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NEWS RELEASE - September 15, 2006

USCIS Announces Elimination of Naturalization Application Backlog

Making a difference, one case at a time


WASHINGTON – U.S. Citizenship and Immigration Services (USCIS) today announced the elimination of the backlog for the N-400 Naturalization Application.  Having completed some 342,290 backlogged cases, USCIS average processing times for the N-400 fell from a previous high of 14 months in February 2004, to approximately 5 months today. 


Overall, the gross backlog of all applications has decreased from a high of 3.5 million in 2004 to just over 1.1 million in July 2006.  Of this gross backlog of 1.1 million, 140,000 cases are considered backlogged and under USCIS control as of July 2006.  Cases considered to be within USCIS control are defined as those which are ready to be adjudicated. Cases outside our control, and therefore, not counted in the net backlog include: cases that are pending law enforcement security checks, naturalization test retakes, naturalization candidates awaiting scheduling of a judicial ceremony and cases in which an applicant has failed to respond to a request for additional evidence needed to complete the adjudication.  


While the average processing time for most applications is less than six months, we recognize that some cases remain pending beyond our six month standard. We remain committed to continue to concentrate our efforts on those cases that are outside target cycle times.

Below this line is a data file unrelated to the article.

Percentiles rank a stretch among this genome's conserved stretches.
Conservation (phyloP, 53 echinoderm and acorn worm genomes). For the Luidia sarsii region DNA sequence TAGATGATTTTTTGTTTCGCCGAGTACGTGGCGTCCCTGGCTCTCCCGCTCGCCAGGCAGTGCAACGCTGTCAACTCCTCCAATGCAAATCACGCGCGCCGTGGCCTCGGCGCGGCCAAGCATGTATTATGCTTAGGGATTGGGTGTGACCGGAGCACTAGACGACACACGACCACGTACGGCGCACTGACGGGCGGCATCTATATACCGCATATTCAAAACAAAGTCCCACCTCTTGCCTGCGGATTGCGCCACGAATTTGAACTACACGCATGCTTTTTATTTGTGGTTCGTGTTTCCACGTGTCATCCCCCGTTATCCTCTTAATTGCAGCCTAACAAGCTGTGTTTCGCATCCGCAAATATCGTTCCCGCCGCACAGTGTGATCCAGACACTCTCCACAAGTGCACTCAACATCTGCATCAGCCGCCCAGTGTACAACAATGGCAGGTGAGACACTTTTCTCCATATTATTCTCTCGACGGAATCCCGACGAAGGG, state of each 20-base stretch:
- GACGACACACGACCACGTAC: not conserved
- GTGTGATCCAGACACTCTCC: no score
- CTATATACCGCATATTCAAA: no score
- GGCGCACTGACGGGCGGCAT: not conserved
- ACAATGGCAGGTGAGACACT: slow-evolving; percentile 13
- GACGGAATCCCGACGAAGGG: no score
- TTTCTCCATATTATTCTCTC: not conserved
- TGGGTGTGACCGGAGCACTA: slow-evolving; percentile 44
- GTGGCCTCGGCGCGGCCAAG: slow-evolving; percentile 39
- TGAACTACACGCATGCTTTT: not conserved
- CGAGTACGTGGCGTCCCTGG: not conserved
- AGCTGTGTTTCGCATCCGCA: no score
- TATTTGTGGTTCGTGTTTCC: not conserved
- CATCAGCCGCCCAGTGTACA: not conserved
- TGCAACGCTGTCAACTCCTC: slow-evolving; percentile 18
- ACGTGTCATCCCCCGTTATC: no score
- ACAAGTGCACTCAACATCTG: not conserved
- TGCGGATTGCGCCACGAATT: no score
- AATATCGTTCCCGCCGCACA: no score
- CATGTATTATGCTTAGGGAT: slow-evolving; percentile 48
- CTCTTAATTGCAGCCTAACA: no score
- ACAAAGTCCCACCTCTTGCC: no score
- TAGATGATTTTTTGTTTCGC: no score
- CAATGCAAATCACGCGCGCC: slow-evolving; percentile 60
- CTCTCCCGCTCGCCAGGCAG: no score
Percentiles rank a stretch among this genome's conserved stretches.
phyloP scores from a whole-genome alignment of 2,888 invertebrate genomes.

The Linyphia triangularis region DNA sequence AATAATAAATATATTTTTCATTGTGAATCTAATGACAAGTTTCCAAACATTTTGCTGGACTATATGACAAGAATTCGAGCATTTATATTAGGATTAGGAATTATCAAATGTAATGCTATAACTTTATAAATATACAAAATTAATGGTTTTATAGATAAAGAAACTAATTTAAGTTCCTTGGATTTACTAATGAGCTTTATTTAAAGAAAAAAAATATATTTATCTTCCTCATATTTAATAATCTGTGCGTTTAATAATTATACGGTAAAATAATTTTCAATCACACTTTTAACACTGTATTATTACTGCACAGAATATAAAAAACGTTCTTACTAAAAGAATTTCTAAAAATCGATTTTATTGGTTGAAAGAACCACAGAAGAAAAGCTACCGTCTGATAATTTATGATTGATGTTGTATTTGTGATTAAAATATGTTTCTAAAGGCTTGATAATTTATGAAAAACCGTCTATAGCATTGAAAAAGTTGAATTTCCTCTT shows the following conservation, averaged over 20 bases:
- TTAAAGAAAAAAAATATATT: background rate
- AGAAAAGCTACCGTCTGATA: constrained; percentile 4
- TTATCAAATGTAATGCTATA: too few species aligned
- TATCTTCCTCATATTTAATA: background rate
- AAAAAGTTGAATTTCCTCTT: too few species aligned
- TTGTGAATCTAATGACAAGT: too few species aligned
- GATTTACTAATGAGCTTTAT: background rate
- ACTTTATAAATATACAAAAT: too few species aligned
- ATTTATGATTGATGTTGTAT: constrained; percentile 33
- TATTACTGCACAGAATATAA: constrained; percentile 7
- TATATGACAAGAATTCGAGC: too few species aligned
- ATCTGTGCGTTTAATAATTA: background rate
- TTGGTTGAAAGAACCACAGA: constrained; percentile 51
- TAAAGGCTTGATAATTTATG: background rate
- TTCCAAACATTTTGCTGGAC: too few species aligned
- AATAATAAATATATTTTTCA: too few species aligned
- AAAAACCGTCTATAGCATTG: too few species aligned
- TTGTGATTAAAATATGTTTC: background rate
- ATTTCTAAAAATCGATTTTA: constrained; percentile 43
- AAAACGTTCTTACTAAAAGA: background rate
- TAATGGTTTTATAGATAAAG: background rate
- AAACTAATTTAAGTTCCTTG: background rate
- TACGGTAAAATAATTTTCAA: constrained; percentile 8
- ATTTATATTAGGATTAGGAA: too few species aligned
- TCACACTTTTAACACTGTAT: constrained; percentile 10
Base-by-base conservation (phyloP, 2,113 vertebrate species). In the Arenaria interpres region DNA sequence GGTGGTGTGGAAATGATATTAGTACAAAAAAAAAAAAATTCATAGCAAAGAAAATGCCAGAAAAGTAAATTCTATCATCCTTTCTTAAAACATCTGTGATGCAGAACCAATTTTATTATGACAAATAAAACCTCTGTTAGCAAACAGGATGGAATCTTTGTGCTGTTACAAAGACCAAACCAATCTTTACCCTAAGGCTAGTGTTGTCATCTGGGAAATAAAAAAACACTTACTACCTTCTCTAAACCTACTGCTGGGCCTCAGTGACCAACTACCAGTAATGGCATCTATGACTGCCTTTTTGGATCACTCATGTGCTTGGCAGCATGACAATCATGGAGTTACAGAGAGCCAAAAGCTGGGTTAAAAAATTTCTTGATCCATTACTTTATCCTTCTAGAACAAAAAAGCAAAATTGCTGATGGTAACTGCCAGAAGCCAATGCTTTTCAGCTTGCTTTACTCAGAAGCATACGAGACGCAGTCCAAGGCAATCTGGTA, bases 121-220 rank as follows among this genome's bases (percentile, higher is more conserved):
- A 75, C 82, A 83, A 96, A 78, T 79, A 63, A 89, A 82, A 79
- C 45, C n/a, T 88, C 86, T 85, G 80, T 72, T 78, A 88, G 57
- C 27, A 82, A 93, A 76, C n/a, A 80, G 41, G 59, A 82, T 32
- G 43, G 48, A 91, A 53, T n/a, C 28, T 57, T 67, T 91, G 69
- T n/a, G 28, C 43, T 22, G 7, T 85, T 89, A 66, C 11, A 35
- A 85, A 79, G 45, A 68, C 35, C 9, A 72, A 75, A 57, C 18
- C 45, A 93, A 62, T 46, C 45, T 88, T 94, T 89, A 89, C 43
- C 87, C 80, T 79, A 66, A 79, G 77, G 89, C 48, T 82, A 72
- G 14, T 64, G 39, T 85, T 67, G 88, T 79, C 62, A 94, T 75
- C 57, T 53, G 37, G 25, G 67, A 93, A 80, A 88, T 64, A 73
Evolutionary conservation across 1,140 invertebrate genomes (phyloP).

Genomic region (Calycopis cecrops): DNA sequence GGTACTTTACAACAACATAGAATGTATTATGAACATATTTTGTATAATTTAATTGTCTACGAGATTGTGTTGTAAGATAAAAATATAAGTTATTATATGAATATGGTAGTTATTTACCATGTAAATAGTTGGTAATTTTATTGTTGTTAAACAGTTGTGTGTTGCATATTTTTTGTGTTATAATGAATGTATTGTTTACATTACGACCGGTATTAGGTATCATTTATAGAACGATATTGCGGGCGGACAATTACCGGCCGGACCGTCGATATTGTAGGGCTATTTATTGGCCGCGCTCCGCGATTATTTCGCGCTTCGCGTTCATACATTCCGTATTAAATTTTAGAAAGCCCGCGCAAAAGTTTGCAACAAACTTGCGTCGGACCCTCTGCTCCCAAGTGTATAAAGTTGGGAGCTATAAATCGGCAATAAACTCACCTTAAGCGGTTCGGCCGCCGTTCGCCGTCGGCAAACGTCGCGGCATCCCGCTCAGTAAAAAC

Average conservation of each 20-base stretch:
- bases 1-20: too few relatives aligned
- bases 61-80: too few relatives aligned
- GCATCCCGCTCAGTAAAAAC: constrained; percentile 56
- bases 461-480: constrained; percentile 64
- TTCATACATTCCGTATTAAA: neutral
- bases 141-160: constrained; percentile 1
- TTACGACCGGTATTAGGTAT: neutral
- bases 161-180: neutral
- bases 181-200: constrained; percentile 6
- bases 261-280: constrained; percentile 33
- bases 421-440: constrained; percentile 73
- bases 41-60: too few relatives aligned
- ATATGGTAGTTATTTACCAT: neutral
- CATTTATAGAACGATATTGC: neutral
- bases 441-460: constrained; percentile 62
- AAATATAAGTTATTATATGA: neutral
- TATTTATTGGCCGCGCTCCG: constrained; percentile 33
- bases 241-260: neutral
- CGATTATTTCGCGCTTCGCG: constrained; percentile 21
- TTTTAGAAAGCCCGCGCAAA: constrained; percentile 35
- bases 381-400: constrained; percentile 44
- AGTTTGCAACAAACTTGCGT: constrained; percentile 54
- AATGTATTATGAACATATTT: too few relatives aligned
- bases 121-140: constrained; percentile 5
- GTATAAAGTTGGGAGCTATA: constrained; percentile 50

These positive efforts are reflected in the naturalization of a record 28,000 new Americans during this year’s Citizenship Day and Constitution Week ceremonies and represent ongoing USCIS efforts to meet President Bush’s mandate to process most applications within an average of six months of filing by October 1, 2006. 


“Our work takes on significance beyond other government benefits.  What we do is more than just numbers, applications and forms. The services we provide profoundly affect people’s lives,” said USCIS Director Emilio Gonzalez.  “By eliminating the Naturalization backlog, we provide those who aspire to become Americans with an invaluable opportunity to contribute back to our Nation.”


The men and women of USCIS process record numbers of cases each month without compromising national security. Everyday, USCIS completes security and background checks on more than 135,000 applicants.  Each of the 28,000 new citizens naturalized this week will have undergone this mandatory screening, and USCIS has expanded the range of applicants required to submit fingerprints and other biometrics to reduce immigration and identity fraud.  


On March 1, 2003, U.S. Citizenship and Immigration Services (USCIS) became one of three former INS components to join the U.S. Department of Homeland Security.  USCIS is charged with fundamentally transforming and improving the delivery of immigration and citizenship services, while enhancing our nation's security.